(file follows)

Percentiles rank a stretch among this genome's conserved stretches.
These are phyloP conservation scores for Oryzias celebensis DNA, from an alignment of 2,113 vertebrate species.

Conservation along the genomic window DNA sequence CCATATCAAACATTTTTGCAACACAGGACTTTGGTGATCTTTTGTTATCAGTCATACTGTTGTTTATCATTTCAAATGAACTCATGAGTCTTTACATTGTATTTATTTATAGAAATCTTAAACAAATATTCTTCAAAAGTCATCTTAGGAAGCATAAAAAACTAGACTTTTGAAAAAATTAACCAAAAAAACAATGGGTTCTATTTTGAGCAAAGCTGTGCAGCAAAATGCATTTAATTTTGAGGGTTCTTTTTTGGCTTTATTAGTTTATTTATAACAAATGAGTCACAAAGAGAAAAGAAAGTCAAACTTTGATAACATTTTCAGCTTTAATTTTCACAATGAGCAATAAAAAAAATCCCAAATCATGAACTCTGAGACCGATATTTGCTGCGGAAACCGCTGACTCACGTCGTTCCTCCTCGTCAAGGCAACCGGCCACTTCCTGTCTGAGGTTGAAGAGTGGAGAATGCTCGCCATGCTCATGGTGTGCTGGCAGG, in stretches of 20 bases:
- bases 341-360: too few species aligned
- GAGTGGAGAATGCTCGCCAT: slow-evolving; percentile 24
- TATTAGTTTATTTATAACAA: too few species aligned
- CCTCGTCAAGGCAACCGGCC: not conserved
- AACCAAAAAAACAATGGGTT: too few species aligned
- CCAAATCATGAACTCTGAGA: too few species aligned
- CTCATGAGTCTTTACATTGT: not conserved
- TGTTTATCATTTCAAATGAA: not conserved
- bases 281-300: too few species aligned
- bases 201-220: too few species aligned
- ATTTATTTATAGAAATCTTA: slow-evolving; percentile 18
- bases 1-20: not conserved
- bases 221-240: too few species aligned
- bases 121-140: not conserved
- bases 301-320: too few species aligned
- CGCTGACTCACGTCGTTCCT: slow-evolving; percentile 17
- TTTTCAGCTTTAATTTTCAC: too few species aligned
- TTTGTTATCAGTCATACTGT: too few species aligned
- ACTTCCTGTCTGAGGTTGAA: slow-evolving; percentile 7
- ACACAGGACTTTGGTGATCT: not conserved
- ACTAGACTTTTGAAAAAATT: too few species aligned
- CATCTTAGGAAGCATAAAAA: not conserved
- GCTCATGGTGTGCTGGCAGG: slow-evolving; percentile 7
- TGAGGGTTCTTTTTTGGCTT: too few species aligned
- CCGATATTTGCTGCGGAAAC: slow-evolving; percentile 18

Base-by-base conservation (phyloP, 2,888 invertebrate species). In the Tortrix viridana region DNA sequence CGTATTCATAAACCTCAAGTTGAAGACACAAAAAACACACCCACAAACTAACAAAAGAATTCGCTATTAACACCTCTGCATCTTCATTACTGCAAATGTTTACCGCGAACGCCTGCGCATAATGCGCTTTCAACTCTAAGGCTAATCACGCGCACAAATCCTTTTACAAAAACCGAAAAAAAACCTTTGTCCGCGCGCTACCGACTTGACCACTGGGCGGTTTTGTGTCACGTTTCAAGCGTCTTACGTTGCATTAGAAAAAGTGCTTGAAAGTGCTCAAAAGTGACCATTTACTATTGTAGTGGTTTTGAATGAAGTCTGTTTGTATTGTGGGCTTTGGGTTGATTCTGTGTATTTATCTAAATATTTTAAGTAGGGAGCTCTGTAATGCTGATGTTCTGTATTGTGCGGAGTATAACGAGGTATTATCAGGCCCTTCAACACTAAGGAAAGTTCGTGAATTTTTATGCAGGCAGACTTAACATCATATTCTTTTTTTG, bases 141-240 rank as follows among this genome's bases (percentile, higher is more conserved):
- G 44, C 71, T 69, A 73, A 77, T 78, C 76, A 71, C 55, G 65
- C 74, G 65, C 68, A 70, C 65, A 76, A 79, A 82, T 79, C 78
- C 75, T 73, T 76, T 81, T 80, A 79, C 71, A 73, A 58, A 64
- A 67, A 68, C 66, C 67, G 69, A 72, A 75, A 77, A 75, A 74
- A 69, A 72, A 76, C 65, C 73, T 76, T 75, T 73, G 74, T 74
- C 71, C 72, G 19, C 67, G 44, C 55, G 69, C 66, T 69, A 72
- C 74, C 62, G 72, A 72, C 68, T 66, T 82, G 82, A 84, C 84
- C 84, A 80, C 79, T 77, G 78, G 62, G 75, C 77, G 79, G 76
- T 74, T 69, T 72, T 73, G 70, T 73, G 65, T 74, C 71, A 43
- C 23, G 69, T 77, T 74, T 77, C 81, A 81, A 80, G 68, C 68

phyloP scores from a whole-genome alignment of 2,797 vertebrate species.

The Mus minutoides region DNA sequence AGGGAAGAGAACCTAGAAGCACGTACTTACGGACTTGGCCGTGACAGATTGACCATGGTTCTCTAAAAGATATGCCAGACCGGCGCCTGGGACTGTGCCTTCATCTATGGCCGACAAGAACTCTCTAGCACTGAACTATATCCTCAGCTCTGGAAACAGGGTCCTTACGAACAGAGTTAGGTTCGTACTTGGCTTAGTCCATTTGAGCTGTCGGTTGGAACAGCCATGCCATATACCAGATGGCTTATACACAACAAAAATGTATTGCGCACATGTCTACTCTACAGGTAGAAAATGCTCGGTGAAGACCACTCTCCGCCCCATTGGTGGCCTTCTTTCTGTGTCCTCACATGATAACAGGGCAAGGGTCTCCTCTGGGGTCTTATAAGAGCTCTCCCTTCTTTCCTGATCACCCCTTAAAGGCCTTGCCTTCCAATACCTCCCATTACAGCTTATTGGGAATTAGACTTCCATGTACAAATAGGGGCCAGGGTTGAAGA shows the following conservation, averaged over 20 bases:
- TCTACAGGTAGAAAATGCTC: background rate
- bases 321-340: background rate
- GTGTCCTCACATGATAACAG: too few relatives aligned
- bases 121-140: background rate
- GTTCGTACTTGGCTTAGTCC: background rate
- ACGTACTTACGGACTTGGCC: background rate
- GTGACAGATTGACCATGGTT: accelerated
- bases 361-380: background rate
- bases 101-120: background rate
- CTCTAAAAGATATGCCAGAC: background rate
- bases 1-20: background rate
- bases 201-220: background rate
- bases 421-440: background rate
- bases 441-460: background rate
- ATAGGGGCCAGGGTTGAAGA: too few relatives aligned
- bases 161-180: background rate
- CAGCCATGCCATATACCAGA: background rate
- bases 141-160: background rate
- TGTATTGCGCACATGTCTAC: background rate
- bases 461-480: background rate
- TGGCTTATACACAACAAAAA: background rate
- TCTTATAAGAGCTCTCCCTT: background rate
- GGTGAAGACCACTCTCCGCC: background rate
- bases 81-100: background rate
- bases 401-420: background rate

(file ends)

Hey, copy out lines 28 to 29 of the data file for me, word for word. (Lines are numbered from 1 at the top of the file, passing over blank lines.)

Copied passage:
- CCGATATTTGCTGCGGAAAC: slow-evolving; percentile 18

Base-by-base conservation (phyloP, 2,888 invertebrate species). In the Tortrix viridana region DNA sequence CGTATTCATAAACCTCAAGTTGAAGACACAAAAAACACACCCACAAACTAACAAAAGAATTCGCTATTAACACCTCTGCATCTTCATTACTGCAAATGTTTACCGCGAACGCCTGCGCATAATGCGCTTTCAACTCTAAGGCTAATCACGCGCACAAATCCTTTTACAAAAACCGAAAAAAAACCTTTGTCCGCGCGCTACCGACTTGACCACTGGGCGGTTTTGTGTCACGTTTCAAGCGTCTTACGTTGCATTAGAAAAAGTGCTTGAAAGTGCTCAAAAGTGACCATTTACTATTGTAGTGGTTTTGAATGAAGTCTGTTTGTATTGTGGGCTTTGGGTTGATTCTGTGTATTTATCTAAATATTTTAAGTAGGGAGCTCTGTAATGCTGATGTTCTGTATTGTGCGGAGTATAACGAGGTATTATCAGGCCCTTCAACACTAAGGAAAGTTCGTGAATTTTTATGCAGGCAGACTTAACATCATATTCTTTTTTTG, bases 141-240 rank as follows among this genome's bases (percentile, higher is more conserved):